The absence of the iconic Dock Street Theater left a gaping hole in Charleston’s artistic world. Like Paris without the Louvre or New York without Madison Square Garden, we were slightly lost — especially during Spoleto. Needless to say, the theater’s re-opening, after years of costly renovations, caused quite a stir.
Thursday night hundreds gathered to see the first performances on the revitalized stage. Charles Wadsworth reportedly made a visit to the theater earlier in the day and claimed the acoustics were 30 percent better than before. Yet after hearing Denyce Graves’ commanding performance of “Habanera” from George Bizet’s Carmen, we’d say Wadsworth underestimated.
Spoleto chamber music composer-in-residence Jonathan Berger introduced some new music for the evening. The piece was officially titled “Hold On,” but dubbed “The Dock Rocks” for the night. Heather Gillespie, who won praise for her portrayal of Hagar in 1999’s Mamba’s Daughters, recanted a prologue written by DuBose Heyward for the opening ceremony in 1937. The piece seemed eerily fitting.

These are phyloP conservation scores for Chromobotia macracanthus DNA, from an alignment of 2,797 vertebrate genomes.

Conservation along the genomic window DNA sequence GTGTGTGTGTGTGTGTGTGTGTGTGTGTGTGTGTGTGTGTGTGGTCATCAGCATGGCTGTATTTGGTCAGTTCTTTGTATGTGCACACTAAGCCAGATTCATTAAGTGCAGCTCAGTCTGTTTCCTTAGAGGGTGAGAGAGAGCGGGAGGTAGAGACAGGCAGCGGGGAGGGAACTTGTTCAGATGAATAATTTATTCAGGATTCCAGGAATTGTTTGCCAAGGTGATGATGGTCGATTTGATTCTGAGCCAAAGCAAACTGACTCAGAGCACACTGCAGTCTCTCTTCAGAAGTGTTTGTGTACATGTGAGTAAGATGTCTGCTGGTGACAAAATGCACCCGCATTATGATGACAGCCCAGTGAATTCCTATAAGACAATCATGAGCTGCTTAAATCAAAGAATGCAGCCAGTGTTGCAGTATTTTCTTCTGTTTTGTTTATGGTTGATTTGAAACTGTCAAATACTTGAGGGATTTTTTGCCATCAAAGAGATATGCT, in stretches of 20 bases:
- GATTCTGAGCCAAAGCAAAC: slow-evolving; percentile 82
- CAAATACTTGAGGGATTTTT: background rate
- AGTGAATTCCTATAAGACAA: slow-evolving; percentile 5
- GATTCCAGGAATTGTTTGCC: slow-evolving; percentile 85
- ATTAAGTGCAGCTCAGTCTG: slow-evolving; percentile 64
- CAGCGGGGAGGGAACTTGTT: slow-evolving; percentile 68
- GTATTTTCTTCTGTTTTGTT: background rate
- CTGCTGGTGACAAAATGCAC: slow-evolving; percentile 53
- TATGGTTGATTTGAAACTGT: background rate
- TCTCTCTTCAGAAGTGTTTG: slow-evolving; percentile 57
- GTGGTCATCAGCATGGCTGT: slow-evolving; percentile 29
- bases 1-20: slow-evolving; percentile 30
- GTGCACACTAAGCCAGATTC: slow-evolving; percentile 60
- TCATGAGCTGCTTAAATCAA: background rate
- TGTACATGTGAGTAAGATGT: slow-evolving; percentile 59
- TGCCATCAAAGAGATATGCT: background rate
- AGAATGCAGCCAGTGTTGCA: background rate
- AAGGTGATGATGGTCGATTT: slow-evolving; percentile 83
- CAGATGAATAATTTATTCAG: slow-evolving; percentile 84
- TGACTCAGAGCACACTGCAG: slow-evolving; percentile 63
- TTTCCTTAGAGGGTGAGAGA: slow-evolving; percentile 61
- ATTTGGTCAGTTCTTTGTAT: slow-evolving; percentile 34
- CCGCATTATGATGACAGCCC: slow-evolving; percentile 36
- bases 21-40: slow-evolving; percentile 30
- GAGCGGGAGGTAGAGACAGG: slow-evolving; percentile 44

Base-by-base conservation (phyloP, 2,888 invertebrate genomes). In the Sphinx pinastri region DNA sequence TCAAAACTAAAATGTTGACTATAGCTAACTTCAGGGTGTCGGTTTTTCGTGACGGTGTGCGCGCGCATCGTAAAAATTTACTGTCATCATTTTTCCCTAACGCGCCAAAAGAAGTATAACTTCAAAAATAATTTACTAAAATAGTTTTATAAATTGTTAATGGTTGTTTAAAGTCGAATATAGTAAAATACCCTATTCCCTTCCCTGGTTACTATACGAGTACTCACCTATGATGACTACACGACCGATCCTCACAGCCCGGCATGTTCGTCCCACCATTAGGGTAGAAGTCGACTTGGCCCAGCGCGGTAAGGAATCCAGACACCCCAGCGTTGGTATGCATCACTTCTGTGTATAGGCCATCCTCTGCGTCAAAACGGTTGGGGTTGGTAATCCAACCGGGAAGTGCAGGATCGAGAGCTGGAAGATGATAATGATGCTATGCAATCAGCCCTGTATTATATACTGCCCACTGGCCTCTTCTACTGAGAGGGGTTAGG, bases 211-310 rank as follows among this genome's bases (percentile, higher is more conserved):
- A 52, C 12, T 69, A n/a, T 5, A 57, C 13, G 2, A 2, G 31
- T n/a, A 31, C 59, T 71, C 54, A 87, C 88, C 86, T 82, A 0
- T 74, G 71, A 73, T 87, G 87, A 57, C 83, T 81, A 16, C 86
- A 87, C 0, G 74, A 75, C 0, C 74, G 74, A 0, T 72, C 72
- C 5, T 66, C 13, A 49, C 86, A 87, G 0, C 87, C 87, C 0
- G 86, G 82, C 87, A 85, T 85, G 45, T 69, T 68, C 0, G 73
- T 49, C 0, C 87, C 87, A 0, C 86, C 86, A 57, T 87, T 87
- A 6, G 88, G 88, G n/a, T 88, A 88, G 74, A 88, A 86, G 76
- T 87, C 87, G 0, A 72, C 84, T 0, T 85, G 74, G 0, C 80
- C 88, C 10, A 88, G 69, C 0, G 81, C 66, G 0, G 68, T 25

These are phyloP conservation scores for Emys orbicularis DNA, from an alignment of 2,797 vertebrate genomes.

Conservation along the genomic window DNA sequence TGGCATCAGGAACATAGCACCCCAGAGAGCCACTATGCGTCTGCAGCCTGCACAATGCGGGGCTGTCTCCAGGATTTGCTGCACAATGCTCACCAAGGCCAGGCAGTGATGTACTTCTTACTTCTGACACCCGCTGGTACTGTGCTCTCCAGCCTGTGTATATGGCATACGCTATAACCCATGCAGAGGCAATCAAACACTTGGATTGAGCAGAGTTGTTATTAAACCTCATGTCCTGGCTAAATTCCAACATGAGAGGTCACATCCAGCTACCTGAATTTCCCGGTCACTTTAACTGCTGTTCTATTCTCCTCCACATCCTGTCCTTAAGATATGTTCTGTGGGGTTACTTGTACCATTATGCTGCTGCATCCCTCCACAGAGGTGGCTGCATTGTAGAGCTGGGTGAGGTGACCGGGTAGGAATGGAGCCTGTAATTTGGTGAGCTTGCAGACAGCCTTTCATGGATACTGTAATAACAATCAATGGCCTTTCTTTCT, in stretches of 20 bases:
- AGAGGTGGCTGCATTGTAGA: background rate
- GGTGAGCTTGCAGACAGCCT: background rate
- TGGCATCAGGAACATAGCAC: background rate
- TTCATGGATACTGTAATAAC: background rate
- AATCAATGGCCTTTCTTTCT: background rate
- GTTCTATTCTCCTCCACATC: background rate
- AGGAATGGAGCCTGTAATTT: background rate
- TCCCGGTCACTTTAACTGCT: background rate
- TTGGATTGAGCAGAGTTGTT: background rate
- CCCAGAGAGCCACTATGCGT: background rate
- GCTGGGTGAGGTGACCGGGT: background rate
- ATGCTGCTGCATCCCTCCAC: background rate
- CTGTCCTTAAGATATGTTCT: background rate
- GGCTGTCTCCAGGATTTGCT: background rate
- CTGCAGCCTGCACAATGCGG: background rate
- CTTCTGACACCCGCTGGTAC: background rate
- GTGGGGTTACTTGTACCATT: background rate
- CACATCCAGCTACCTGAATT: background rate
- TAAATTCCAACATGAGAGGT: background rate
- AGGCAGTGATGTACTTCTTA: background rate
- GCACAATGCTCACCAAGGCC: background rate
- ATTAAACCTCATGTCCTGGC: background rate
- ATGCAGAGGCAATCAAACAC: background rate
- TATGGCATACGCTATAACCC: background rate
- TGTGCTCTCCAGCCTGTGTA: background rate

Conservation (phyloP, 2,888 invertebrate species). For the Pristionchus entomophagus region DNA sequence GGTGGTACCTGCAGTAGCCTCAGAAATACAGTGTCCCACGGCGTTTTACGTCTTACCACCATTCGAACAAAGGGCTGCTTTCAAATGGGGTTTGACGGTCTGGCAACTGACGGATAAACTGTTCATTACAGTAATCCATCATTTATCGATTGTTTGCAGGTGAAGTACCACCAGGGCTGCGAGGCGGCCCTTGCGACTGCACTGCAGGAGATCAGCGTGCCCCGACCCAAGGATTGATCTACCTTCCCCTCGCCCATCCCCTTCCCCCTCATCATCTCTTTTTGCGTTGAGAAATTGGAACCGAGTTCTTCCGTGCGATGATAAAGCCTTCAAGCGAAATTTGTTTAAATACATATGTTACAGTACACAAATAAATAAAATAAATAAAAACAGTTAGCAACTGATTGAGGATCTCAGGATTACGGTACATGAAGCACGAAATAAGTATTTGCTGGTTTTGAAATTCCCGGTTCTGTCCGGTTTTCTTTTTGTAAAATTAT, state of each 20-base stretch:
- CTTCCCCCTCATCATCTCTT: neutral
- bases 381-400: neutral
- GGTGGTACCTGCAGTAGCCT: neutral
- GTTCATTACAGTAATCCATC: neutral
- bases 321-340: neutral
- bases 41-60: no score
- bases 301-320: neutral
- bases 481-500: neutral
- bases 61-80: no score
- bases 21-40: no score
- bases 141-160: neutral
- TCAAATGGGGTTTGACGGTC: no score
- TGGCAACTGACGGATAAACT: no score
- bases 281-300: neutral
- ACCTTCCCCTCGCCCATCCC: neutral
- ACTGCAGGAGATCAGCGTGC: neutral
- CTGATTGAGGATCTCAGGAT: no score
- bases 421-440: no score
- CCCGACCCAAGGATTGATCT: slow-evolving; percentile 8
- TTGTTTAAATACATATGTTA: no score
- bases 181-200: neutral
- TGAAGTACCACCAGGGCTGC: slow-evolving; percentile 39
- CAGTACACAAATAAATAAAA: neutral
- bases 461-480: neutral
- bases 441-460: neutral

Other highlights of the evening included sonatas by George Frideric Handel, performed by the quartet of Melissa Reardon (viola), Pedja Muzijevic (piano), Geoff Nuttall (violin) and Christopher Costanza (cello). The group, unable to think of a name for the event, referred to themselves as Melissa and the Three White Men for the evening.
The full audience was also treated to a brief aperitif of Flora, an Opera, orchestrated by Neely Bruce. Performed for the first time in Charleston in 1735, the opera will be shown for the first time in centuries this year as a part of Spoleto Festival USA.